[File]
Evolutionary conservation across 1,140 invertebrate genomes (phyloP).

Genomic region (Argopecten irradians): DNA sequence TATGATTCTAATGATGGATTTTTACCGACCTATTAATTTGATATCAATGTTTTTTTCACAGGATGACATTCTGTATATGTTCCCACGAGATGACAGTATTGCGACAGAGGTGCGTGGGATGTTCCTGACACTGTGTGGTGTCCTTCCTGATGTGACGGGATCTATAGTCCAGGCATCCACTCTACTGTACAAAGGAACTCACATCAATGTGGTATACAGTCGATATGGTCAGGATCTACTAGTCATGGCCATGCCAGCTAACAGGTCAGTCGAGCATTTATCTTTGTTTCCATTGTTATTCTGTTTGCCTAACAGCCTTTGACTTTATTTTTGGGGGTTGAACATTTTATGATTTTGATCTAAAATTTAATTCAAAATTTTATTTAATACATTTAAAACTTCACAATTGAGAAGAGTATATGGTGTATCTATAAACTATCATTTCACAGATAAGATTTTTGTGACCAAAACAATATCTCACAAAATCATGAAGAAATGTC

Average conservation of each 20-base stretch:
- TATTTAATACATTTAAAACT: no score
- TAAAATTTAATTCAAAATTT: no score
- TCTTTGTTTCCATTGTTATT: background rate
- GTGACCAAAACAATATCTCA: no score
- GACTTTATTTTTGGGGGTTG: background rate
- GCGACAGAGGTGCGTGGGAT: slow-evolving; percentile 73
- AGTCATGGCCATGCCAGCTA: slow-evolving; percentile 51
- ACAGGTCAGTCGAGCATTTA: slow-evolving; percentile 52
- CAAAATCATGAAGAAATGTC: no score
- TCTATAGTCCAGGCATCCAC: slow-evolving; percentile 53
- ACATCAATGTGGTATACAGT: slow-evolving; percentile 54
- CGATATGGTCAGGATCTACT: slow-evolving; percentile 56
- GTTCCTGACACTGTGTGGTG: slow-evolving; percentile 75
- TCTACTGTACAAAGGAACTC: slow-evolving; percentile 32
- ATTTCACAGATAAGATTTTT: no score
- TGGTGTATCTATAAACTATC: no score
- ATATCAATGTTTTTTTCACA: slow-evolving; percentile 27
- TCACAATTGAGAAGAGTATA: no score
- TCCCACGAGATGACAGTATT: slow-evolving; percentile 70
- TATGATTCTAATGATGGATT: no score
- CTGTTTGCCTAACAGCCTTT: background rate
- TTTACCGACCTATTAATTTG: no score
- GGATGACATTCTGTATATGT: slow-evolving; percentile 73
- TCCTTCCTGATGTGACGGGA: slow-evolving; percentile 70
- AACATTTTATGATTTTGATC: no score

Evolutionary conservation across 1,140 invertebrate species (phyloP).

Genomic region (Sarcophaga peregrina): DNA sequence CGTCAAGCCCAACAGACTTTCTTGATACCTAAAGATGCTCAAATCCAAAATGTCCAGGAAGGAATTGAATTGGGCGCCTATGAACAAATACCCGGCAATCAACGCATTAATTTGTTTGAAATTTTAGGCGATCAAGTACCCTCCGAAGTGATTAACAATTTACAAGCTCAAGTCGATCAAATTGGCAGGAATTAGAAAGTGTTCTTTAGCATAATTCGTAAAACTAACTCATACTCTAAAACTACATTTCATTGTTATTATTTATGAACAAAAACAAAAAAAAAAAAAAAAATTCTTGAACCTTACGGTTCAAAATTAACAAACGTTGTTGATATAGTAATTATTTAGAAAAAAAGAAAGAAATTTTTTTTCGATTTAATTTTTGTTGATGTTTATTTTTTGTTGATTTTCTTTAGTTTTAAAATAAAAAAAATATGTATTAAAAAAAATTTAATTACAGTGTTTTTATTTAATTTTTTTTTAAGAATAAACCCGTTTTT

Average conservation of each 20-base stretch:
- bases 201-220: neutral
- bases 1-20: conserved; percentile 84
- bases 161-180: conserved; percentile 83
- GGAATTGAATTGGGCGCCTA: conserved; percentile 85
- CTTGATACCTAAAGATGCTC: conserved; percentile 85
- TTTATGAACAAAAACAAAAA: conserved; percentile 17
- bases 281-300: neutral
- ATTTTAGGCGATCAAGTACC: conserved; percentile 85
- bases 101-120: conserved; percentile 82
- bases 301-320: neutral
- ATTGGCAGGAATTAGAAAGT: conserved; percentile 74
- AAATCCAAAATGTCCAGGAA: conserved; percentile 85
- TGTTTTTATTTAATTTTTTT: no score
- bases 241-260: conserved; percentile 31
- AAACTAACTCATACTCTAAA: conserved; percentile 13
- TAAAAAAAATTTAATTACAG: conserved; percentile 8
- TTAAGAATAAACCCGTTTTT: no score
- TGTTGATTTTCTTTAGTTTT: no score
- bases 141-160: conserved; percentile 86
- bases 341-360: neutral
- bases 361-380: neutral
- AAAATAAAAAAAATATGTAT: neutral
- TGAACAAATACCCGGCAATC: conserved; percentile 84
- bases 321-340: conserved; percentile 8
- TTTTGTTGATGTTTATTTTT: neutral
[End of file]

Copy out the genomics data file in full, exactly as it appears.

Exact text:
Evolutionary conservation across 1,140 invertebrate genomes (phyloP).

Genomic region (Argopecten irradians): DNA sequence TATGATTCTAATGATGGATTTTTACCGACCTATTAATTTGATATCAATGTTTTTTTCACAGGATGACATTCTGTATATGTTCCCACGAGATGACAGTATTGCGACAGAGGTGCGTGGGATGTTCCTGACACTGTGTGGTGTCCTTCCTGATGTGACGGGATCTATAGTCCAGGCATCCACTCTACTGTACAAAGGAACTCACATCAATGTGGTATACAGTCGATATGGTCAGGATCTACTAGTCATGGCCATGCCAGCTAACAGGTCAGTCGAGCATTTATCTTTGTTTCCATTGTTATTCTGTTTGCCTAACAGCCTTTGACTTTATTTTTGGGGGTTGAACATTTTATGATTTTGATCTAAAATTTAATTCAAAATTTTATTTAATACATTTAAAACTTCACAATTGAGAAGAGTATATGGTGTATCTATAAACTATCATTTCACAGATAAGATTTTTGTGACCAAAACAATATCTCACAAAATCATGAAGAAATGTC

Average conservation of each 20-base stretch:
- TATTTAATACATTTAAAACT: no score
- TAAAATTTAATTCAAAATTT: no score
- TCTTTGTTTCCATTGTTATT: background rate
- GTGACCAAAACAATATCTCA: no score
- GACTTTATTTTTGGGGGTTG: background rate
- GCGACAGAGGTGCGTGGGAT: slow-evolving; percentile 73
- AGTCATGGCCATGCCAGCTA: slow-evolving; percentile 51
- ACAGGTCAGTCGAGCATTTA: slow-evolving; percentile 52
- CAAAATCATGAAGAAATGTC: no score
- TCTATAGTCCAGGCATCCAC: slow-evolving; percentile 53
- ACATCAATGTGGTATACAGT: slow-evolving; percentile 54
- CGATATGGTCAGGATCTACT: slow-evolving; percentile 56
- GTTCCTGACACTGTGTGGTG: slow-evolving; percentile 75
- TCTACTGTACAAAGGAACTC: slow-evolving; percentile 32
- ATTTCACAGATAAGATTTTT: no score
- TGGTGTATCTATAAACTATC: no score
- ATATCAATGTTTTTTTCACA: slow-evolving; percentile 27
- TCACAATTGAGAAGAGTATA: no score
- TCCCACGAGATGACAGTATT: slow-evolving; percentile 70
- TATGATTCTAATGATGGATT: no score
- CTGTTTGCCTAACAGCCTTT: background rate
- TTTACCGACCTATTAATTTG: no score
- GGATGACATTCTGTATATGT: slow-evolving; percentile 73
- TCCTTCCTGATGTGACGGGA: slow-evolving; percentile 70
- AACATTTTATGATTTTGATC: no score

Evolutionary conservation across 1,140 invertebrate species (phyloP).

Genomic region (Sarcophaga peregrina): DNA sequence CGTCAAGCCCAACAGACTTTCTTGATACCTAAAGATGCTCAAATCCAAAATGTCCAGGAAGGAATTGAATTGGGCGCCTATGAACAAATACCCGGCAATCAACGCATTAATTTGTTTGAAATTTTAGGCGATCAAGTACCCTCCGAAGTGATTAACAATTTACAAGCTCAAGTCGATCAAATTGGCAGGAATTAGAAAGTGTTCTTTAGCATAATTCGTAAAACTAACTCATACTCTAAAACTACATTTCATTGTTATTATTTATGAACAAAAACAAAAAAAAAAAAAAAAATTCTTGAACCTTACGGTTCAAAATTAACAAACGTTGTTGATATAGTAATTATTTAGAAAAAAAGAAAGAAATTTTTTTTCGATTTAATTTTTGTTGATGTTTATTTTTTGTTGATTTTCTTTAGTTTTAAAATAAAAAAAATATGTATTAAAAAAAATTTAATTACAGTGTTTTTATTTAATTTTTTTTTAAGAATAAACCCGTTTTT

Average conservation of each 20-base stretch:
- bases 201-220: neutral
- bases 1-20: conserved; percentile 84
- bases 161-180: conserved; percentile 83
- GGAATTGAATTGGGCGCCTA: conserved; percentile 85
- CTTGATACCTAAAGATGCTC: conserved; percentile 85
- TTTATGAACAAAAACAAAAA: conserved; percentile 17
- bases 281-300: neutral
- ATTTTAGGCGATCAAGTACC: conserved; percentile 85
- bases 101-120: conserved; percentile 82
- bases 301-320: neutral
- ATTGGCAGGAATTAGAAAGT: conserved; percentile 74
- AAATCCAAAATGTCCAGGAA: conserved; percentile 85
- TGTTTTTATTTAATTTTTTT: no score
- bases 241-260: conserved; percentile 31
- AAACTAACTCATACTCTAAA: conserved; percentile 13
- TAAAAAAAATTTAATTACAG: conserved; percentile 8
- TTAAGAATAAACCCGTTTTT: no score
- TGTTGATTTTCTTTAGTTTT: no score
- bases 141-160: conserved; percentile 86
- bases 341-360: neutral
- bases 361-380: neutral
- AAAATAAAAAAAATATGTAT: neutral
- TGAACAAATACCCGGCAATC: conserved; percentile 84
- bases 321-340: conserved; percentile 8
- TTTTGTTGATGTTTATTTTT: neutral